Some retweeter requests give me a 34 error. Some do not. No pattern


#1

Please note: This is different from a previous topic of mine (“Getting 34 error after requesting retweeter IDs…”).

I’m trying to get the retweeters of each tweet from a small list of tweets, using the statuses/retweeters/ids REST API call. What’s really strange is that the responses for a few specific tweets always give me a 34 error, while most do not.

Does this mean that, for each of the tweets that result in a 34 error response, one of the retweeters is ‘protected’? If so, why can’t I see the other retweeters of that tweet?

Otherwise, I can’t seem to find any rhyme or reason to why some of the retweeter requests end up with 34 errors, while most do not. :frowning: – Any help would be much appreciated!

Thanks in advance.

-JC


#2

Got an example tweet id where this error occurs when you think it shouldn’t?


#3

Here you go, Igor: 6.786367e+17

So I’m essentially making the following GET request: https://api.twitter.com/1.1/statuses/retweeters/ids.json?count=100&stringify_ids=true&id=6.786367e+17

…with the appropriate token/authorization, of course.

Any help/clues would be appreciated!

-JC


#4

You need to use id_str instead of id. 6.786367e+17 is not a valid id and your language doesn’t support integers that big.


#5

Thanks, @abraham. Hmm. Just tried that, but it now gave me a ‘bad request’ error (214). Should I be converting to non-scientific before making this request?


#6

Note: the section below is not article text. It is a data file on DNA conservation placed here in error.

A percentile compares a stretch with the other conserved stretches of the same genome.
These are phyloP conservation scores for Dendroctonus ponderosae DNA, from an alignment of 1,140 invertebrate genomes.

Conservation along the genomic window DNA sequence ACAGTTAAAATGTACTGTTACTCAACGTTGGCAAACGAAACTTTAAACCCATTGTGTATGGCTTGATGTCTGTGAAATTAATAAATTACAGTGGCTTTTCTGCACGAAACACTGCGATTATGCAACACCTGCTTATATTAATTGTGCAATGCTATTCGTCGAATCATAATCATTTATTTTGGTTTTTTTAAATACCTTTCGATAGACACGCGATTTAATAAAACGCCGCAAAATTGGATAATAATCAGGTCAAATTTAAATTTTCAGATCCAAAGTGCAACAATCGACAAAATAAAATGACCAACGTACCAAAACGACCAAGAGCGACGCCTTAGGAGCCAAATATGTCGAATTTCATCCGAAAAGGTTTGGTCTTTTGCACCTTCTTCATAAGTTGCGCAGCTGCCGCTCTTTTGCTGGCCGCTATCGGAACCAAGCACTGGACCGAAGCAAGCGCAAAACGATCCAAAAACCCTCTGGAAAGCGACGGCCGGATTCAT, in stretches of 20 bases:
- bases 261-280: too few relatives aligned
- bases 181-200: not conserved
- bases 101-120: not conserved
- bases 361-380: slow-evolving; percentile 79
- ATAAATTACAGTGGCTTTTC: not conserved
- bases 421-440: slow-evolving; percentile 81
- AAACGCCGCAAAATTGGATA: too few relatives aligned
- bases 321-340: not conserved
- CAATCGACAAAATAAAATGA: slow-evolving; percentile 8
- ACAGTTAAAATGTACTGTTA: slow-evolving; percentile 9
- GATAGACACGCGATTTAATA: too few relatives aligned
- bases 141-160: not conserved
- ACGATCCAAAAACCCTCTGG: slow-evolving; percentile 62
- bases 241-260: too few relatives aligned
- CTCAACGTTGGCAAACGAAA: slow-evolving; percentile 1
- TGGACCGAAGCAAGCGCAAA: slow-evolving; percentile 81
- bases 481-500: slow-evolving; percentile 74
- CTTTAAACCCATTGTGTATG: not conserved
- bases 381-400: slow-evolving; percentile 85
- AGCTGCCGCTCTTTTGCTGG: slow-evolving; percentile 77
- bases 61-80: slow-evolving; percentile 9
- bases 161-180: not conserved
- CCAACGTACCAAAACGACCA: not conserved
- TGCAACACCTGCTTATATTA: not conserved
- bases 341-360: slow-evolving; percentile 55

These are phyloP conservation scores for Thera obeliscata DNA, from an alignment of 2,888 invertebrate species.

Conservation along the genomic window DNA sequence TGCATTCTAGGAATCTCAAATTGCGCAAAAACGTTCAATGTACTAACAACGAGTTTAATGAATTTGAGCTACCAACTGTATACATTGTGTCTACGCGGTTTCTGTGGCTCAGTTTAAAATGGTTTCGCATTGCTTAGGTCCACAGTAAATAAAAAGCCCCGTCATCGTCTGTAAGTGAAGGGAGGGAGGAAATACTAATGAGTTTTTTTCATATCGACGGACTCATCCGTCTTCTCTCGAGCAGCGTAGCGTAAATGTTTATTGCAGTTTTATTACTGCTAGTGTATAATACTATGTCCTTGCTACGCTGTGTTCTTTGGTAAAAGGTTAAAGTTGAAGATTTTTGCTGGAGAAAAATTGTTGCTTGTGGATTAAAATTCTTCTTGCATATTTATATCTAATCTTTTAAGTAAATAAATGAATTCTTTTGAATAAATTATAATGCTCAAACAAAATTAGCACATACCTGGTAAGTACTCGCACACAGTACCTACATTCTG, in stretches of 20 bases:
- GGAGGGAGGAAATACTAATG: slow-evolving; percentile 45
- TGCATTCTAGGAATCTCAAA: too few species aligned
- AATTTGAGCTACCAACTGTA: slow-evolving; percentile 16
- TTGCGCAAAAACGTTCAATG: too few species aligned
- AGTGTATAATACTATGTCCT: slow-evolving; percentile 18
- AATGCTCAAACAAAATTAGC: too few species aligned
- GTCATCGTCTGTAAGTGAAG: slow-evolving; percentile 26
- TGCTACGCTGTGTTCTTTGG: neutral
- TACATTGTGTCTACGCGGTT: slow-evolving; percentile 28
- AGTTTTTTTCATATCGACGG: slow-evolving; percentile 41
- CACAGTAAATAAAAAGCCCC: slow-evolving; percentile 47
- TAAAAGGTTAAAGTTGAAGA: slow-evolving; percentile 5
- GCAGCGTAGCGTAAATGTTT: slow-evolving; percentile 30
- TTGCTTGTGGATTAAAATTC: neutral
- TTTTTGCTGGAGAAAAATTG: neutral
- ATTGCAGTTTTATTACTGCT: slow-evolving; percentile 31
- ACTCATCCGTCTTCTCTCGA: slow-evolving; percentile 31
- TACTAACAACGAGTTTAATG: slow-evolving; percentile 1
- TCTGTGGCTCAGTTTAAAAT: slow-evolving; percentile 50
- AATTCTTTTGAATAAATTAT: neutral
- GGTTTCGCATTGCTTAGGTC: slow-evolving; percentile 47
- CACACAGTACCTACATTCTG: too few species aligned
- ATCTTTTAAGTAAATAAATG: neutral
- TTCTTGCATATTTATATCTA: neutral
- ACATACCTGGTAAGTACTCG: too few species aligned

Eh, I just disabled scientific notation, and that didn’t work, either. Anyways, if you guys have any other suggestions, please let me know.

Hope you’re having a good morning.

-Jude


#7

The IDs should never be converted to scientific notation. Or any number format (unless you explicitly know your language supports enough bits in integers). You can read more about Twitter IDs.

Basically IDs should always look like "669077021138493440".


#8

Ok, well, like I said, converting to non-scientific didn’t work after all (btw, my language fully supports that many bits in integers; I’m using R). Please let me know if you have any other ideas.


#9

I don’t think converting to scientific notation will work. If it’s in SN to begin with it’s already lost the precision. What you need to do is output the ID in debug mode and make sure it matches exactly the ID you see in the URL of twitter.com while viewing that tweet.


#10

Eh, having it non-SN from the outset didn’t fix this, BUT it seems to have fixed another, unrelated problem (looping through list by max ids). Thanks, Abraham. If I encounter other clues on this one I’ll let you know.

-JC


#11

VERY strange. It’s definitely a precision problem, because I changed the final digit of that sample tweet ID, and everything works. HOWEVER, from the outset, I’m not in scientific notation mode, and I’m still getting the wrong tweet ID by one digit. :frowning: – Any ideas? It seems like the response I’m getting is actually off by one, because it’s non-SN from the outset, and I’m not changing anything.


#12

You probably need to change the type used.


#13

Found the problem. Type was fine, …but I had ignorantly changed the id string to numeric data type, for no good reason, somewhere in my app. :-\

Thanks, @abraham, for all your help!

-Jude